JAPANESE STREETS went to visit the 38th Design Festa at Tokyo Big Sight, one of the largest convention venues in Tokyo at an iconic location in Tokyo Bay.
Some 10,000 artists exhibit, buy and sell work at this gigantic art event. Many of them amazingly talented. But in the two days it takes place it is impossible to take them all in. We walked passed the booths at the fastest pace possible, almost running sometimes, and it still took more than 6 full hours to cover every single booth.
I shot lots of photographs to give a general impression of this awesome event, and also selected three artists for a closer look.
If the photos below create a craving for more, Design Festa is held two times a year. The next event is scheduled for May 17 and 18, 2014. Put it on your schedule and start saving!
Ryo Takagi (42) is a kiri-e gakka, an artist who creates art by cutting paper. Takagi, who is self-taught, started when he was still in university. Hand-cut silhouettes are familiar to people all over the world, but Takagi goes way beyond this. He starts out cutting his designs with a small art knife, then scans them and adds color using photoshop. He creates his unique look by adding textures that he creates himself. The result is a modern ukiyoe woodblock print kind of look that feels nostalgic and contemporary at the same time. Takagi’s art is for sale at bookstores and other stores in Japan and North America. The Kirieya homepage also has an online shop, but only in Japanese. However, some of Kirieya’s works are also for sale at
JunK started in 1989, the year after the movie Akira came out. “I was deeply influenced by Akira,” says JunK. “The 90’ was a very dark time in Japan with the economic malaise, the Kobe quake, and the poison attack on the Tokyo subway, and I grew up during the Cold War with lots of movies and documentaries about nuclear war. I think that these things became my starting off point.”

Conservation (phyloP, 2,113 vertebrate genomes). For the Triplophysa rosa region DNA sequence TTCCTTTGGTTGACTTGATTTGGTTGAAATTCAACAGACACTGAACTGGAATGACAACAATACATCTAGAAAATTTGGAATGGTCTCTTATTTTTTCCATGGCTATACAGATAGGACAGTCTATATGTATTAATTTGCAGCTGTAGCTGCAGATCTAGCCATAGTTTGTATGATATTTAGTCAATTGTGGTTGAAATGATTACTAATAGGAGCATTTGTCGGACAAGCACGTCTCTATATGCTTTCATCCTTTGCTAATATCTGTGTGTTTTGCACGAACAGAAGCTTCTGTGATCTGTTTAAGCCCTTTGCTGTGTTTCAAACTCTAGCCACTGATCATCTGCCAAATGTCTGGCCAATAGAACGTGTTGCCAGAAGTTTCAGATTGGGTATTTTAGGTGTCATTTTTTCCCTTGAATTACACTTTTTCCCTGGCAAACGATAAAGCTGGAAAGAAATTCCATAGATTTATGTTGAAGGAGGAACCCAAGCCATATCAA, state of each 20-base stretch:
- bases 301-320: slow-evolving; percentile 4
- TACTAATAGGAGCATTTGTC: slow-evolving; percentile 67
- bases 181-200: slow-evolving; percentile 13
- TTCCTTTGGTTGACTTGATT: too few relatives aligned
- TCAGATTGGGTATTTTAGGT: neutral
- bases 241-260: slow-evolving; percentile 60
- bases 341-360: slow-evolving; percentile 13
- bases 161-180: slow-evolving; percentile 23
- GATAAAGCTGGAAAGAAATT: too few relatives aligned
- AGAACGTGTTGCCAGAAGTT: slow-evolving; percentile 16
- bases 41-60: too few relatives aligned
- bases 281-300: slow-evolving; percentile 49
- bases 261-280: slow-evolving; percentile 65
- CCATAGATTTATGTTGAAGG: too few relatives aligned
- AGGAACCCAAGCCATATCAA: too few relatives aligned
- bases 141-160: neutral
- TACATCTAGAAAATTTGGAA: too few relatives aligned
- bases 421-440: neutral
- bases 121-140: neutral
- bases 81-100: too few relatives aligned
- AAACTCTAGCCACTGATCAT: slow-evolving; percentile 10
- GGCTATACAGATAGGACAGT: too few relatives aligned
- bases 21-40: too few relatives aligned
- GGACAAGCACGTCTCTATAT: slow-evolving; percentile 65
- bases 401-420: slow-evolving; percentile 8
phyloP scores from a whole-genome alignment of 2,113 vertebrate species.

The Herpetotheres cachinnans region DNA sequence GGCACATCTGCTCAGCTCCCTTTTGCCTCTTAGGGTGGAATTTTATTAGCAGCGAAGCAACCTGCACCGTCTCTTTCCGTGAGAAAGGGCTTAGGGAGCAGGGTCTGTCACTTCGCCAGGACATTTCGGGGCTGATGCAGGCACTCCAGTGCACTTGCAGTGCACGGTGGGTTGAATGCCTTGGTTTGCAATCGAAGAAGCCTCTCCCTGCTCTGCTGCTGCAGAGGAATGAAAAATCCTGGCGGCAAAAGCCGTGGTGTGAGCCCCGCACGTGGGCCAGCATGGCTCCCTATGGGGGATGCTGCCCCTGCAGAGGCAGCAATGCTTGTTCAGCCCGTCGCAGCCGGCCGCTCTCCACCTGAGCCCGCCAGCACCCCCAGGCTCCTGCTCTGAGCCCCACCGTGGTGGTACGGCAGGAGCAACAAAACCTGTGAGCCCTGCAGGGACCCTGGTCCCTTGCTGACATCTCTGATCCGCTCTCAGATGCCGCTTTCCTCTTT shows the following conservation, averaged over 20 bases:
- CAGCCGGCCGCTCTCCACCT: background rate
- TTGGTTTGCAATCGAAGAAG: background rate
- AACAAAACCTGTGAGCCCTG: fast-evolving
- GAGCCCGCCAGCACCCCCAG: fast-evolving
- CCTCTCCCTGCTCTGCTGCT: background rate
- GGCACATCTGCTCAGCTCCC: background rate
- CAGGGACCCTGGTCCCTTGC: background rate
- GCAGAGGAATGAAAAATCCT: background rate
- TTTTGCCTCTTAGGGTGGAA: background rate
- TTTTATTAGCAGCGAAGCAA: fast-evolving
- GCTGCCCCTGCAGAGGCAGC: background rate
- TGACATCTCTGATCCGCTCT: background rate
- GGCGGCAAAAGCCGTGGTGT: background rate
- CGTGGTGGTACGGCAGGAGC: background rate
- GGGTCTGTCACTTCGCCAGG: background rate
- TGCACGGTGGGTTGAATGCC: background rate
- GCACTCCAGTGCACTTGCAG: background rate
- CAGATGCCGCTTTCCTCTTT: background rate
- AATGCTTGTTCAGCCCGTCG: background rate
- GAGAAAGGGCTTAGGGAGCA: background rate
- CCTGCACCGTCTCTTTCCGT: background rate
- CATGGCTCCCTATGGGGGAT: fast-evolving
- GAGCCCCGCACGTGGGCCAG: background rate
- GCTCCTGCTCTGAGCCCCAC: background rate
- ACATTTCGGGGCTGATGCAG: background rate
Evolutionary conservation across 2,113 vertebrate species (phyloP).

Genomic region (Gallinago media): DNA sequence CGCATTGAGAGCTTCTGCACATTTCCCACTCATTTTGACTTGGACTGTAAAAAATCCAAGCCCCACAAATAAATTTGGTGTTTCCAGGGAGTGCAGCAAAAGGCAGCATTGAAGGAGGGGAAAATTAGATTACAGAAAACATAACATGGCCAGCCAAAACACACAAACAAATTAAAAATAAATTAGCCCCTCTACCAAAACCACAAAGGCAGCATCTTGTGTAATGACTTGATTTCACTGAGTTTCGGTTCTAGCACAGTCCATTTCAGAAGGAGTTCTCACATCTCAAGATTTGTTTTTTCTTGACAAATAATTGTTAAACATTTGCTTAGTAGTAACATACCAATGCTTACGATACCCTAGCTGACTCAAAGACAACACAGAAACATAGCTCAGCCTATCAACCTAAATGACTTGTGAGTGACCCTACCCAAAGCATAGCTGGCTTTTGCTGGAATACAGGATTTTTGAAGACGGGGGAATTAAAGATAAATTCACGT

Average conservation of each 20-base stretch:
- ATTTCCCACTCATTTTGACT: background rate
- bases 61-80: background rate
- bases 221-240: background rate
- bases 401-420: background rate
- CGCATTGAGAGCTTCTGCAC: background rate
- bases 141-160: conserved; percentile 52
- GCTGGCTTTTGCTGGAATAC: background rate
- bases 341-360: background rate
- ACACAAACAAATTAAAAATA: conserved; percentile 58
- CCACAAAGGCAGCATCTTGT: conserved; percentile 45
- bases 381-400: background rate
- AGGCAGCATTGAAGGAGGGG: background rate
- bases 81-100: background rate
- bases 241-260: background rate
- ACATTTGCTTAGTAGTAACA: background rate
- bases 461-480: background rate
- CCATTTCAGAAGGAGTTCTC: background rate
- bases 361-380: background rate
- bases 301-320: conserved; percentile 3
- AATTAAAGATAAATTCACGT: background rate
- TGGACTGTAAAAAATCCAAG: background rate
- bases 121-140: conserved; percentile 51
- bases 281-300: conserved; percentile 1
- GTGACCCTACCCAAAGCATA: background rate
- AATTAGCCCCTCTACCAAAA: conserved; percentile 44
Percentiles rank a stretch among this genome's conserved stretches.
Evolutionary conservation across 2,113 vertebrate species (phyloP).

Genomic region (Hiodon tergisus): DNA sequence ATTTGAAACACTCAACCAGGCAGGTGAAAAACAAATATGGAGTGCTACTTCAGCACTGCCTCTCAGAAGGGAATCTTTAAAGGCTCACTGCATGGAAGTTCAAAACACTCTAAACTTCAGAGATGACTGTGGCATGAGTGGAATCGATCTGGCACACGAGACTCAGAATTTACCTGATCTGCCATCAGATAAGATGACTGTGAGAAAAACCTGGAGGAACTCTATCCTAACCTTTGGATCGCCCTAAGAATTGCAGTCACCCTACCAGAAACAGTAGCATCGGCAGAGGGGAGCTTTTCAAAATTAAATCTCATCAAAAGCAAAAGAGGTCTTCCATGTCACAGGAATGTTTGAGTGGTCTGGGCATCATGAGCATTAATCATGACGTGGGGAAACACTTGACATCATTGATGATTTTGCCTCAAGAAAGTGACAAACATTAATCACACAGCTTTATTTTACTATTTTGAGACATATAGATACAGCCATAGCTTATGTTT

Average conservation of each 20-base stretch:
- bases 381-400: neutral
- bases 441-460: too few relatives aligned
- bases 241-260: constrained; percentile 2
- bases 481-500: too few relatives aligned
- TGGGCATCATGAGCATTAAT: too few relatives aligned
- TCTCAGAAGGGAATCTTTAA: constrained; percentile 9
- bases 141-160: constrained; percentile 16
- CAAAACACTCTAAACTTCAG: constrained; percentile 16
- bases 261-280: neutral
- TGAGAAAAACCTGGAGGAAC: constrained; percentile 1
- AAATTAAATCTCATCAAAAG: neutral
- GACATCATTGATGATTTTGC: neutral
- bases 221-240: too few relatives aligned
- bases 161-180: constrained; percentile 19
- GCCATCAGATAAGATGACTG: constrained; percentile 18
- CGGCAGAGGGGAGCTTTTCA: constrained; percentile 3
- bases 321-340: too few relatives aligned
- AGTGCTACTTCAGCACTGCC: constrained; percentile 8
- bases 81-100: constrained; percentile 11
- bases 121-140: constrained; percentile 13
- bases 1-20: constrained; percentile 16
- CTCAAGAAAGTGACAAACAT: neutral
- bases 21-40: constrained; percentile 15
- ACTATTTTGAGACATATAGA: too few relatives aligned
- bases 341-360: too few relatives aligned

His art is conceived as travel snaps of a Tokyo destroyed by an unimaginable disaster. They are dark, almost, monotone images of decaying buildings, many of them familiar to us.
JunK participates in art competitions, but hasn’t yet started selling his artworks. “In the near future I would like to show all my works at the same time at an art gallery,” he says wistfully.
Shibata is an office worker who in his free time plays in a band. “For our band’s flyers I started to create art,” he explains. It appears to have escalated, he makes a lot more art than he will ever need for flyers.
He creates three types of works: sketches of animals and Tokyo city scenes, and very large paintings in almost neon like colors of modern Tokyo landscapes. Especially the latter caught my eye. They show highrises, highways, railways and suburban scenes in surrealistic night skies, with the moon appearing in pretty much the same location.
“I really want to paint the large paintings,” says Shibata, “but I don’t have the time for them.” So Shibata does mostly small sketches. He uses them as practice.
At the moment he only sells postcards of his art. “I haven’t yet thought of selling my works,” he explains. I hope he will change his mind soon.
Some of the other exhibits that caught our attention.
Artist Nana Watanabe
Art books by Masuda Yutaka & Masuda Yuni
Art by TOKERURUKETO (Mamina Kitazono)
Art by mikish
Nostalgic character goods by ASAMI Goods
Knitted dolls by AMIGURUMI KOUBOU
Ceramics by Fuka
Knitted dolls by Makoto Kitazawa
Toys by CHIKA
Kimono by Hinagiku Gohuku Ten
Illustrations by catophilia
Dolls by Puni Puni Company
Art by Maika Kobayashi
Hats by Coco & Ami
Shoes by machu picchu
Shoes by author
The always gorgeous eyelash designer vivi
Theater Space Performer Mr. Ball Head
Our good friend Nile
Coco of the duo Die Milch
A tiny section in the center is reserved for performances